Cantlay, McIlroy Share Lead After First Round of U.S. Open at Pinehurst No. 2

Cantlay, McIlroy Share Lead After First Round of U.S. Open at Pinehurst No. 2

Patrick Cantlay hits from the bunker onto the 11th green during the first round of the U.S. Open in Pinehurst, N.C., on June 13, 2024. (Jim Dedmon/USA TODAY via Field Level Media)

Field Level Media
Field Level Media

6/13/2024

Updated: 6/13/2024

0

PINEHURST, N.C.—Patrick Cantlay took the early route to a strong opening round in the U.S. Open on Thursday. Northern Ireland’s Rory McIlroy waited to see the rewards.
Cantlay racked up six birdies and McIlroy played a bogey-free round on their way to 5–under 65s to share the first-round lead.
“I knew going off at 7:40 in the morning, it’s going to play maybe the easiest it will play all week, with the lack of wind and probably the softest we'll see it,” Cantlay said.
Cantlay established the lead early in the day, and McIlroy, the 2011 champion, had birdies on two of the final three holes while playing in the afternoon.
“I felt like my patience was rewarded there,” McIlroy said. “It was really nice to finish like that.”
Sweden’s Ludvig Aberg shot 66 to hold third place. France’s Matthieu Pavon had two eagles during the first 10 holes and ended up shooting 67, a mark later matched by 2020 champion Bryson DeChambeau.
Tony Finau, Akshay Bhatia, from nearby Raleigh, and England’s Tyrrell Hatton shot 68s to share sixth place.
Golfers had to negotiate the tricky greens on Pinehurst No. 2, along with the increasing heat of the day. Cantlay began the round on No. 10. He got better later in the round, with four birdies on the first eight holes on the front side.
“Feeling good about my game,” Cantlay said. “I’ve been working hard. I have to just keep putting myself in the fairway, giving myself opportunities, and I did a good job of that.”
This is the first time Cantlay has led or co-led in a major. McIlroy, who chipped in for birdie on No. 5, pulled even with a strong closing stretch. He also had a bogey-free first round when he won in 2011.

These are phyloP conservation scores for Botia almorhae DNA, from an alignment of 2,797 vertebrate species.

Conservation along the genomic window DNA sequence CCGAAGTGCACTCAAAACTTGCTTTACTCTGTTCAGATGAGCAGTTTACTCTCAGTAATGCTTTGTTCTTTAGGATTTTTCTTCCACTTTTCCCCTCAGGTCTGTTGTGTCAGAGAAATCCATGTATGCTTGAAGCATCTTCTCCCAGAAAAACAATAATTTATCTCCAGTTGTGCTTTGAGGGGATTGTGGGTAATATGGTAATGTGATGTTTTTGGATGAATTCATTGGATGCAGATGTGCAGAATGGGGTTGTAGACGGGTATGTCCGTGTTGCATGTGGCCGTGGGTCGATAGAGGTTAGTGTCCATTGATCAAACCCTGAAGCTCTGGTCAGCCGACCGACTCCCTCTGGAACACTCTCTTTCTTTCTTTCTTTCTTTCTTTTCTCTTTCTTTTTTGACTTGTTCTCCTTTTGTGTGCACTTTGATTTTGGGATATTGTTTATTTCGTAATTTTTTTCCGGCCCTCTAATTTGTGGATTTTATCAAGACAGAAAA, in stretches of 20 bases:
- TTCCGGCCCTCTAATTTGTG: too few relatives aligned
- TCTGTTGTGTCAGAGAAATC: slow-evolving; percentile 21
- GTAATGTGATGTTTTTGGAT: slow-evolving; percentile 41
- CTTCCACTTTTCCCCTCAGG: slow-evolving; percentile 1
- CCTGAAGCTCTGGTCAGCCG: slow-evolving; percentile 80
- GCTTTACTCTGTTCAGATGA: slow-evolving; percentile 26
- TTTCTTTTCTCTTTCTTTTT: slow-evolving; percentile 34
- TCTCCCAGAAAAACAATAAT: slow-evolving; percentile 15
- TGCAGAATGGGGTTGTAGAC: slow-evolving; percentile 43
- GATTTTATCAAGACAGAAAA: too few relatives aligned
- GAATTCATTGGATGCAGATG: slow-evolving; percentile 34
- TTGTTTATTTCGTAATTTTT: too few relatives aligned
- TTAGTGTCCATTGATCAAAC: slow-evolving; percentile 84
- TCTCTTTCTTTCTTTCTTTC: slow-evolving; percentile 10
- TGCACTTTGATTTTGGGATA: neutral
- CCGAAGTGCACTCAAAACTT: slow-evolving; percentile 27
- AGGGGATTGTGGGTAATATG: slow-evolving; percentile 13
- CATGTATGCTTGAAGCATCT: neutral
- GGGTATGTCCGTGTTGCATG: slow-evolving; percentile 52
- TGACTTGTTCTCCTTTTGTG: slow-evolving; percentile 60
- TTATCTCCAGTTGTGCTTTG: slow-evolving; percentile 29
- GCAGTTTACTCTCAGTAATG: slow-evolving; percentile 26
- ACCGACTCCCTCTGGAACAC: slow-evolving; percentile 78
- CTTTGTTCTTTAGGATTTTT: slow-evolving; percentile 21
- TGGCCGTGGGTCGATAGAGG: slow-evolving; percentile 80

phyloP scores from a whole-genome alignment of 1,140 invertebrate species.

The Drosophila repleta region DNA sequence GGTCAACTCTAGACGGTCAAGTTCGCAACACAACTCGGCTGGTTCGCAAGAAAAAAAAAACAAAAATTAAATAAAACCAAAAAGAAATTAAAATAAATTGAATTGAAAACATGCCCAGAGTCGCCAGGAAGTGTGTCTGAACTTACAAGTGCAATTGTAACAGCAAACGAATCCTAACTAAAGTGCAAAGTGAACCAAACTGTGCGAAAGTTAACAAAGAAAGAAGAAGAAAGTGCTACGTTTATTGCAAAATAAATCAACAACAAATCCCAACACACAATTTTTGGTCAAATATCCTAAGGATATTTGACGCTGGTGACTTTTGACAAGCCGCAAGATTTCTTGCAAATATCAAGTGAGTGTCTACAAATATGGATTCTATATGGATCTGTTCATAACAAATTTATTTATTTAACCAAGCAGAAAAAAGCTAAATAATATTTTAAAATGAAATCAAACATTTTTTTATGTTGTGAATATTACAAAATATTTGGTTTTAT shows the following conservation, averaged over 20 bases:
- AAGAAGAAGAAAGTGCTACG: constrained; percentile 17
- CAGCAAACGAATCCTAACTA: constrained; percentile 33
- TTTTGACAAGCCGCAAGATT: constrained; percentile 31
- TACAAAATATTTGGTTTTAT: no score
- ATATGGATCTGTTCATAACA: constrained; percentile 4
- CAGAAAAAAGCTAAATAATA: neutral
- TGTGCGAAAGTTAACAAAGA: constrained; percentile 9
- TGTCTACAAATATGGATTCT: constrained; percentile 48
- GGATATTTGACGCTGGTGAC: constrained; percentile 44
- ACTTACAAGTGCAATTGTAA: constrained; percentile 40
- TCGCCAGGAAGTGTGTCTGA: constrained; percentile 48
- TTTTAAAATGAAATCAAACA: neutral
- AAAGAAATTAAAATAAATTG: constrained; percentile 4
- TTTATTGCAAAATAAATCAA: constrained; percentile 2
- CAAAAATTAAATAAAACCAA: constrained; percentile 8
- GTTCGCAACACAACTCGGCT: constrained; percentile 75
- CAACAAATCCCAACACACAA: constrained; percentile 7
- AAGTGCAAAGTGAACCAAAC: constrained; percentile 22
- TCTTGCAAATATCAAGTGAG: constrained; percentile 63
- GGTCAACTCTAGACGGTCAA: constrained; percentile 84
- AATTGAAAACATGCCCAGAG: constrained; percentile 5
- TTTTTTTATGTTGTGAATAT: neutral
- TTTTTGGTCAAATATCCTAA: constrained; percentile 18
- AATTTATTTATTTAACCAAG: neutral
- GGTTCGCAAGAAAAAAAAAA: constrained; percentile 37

“I felt like I controlled most aspects of my game really well,” McIlroy said. “I was very disciplined when I needed to be.”
Cantlay’s putt on the final attempt at a birdie on the last hole clipped the cup and stayed out. Otherwise, he would have had the lowest U.S. Open round on this course. Still, the masterful performance involved only 23 putts, and he posted the third-ever 65 in the championship at this venue.
One reason for Cantlay’s low number of putts: He holed a shot from the greenside bunker on No. 11. Aberg said playing Pinehurst is a matter of staying disciplined, noting the temptation to fire at every pin.
“Super happy with the execution today,” Aberg said. “I felt it was really nice and very encouraging. All we can try to do is keep it up and make sure that we’re ready to go [Friday].”
Pavon became the first golfer to ever record multiple eagles in the same U.S. Open round at Pinehurst. His first breakthrough came with an eagle on No. 5 and later on No. 10—the course’s two par-5 holes—where he rolled in putts of 18 feet and 27 feet.
He reached 5 under before his first bogey on the par-4 11th. After the second eagle, Pavon played the final eight holes in 2 over.
It was a rough day for Tiger Woods, who shot 74 with two birdies—both on the par-5 holes—and six bogeys. Woods, who began the round on the back nine, birdied his first hole. But a seven-hole stretch with five bogeys sent him tumbling down the standings.
“I didn’t hit my irons particularly well,” Woods said. “But I drove it on a string all day. Unfortunately, I just didn’t capitalize on it.”
Woods, a three-time U.S. Open champion who received a special exemption for entry to the championship, added that he was off on the speed of his putts.
“If I clean that up and I hit a couple of iron shots not as loose as I did, I’m right there at even par,” he said.
Germany’s Martin Kaymer, who won the last time the U.S. Open was contested at Pinehurst, in 2014, ended up with 70. He was 2 under through 13 holes before two bogeys.
World No. 1 Scottie Scheffler had a mundane 71. Defending champion Wyndham Clark managed just one birdie during his round of 73. Only 15 golfers in the 156-golfer field were under par.
Australia’s Adam Scott was in position to be under par until a double-bogey on his second-to-last hole (No. 8). A birdie on the last hole left him with even-par 70. Scott, playing in a 23rd consecutive U.S. Open and his 92nd straight major, didn’t have a spot in the field until the beginning of the week.
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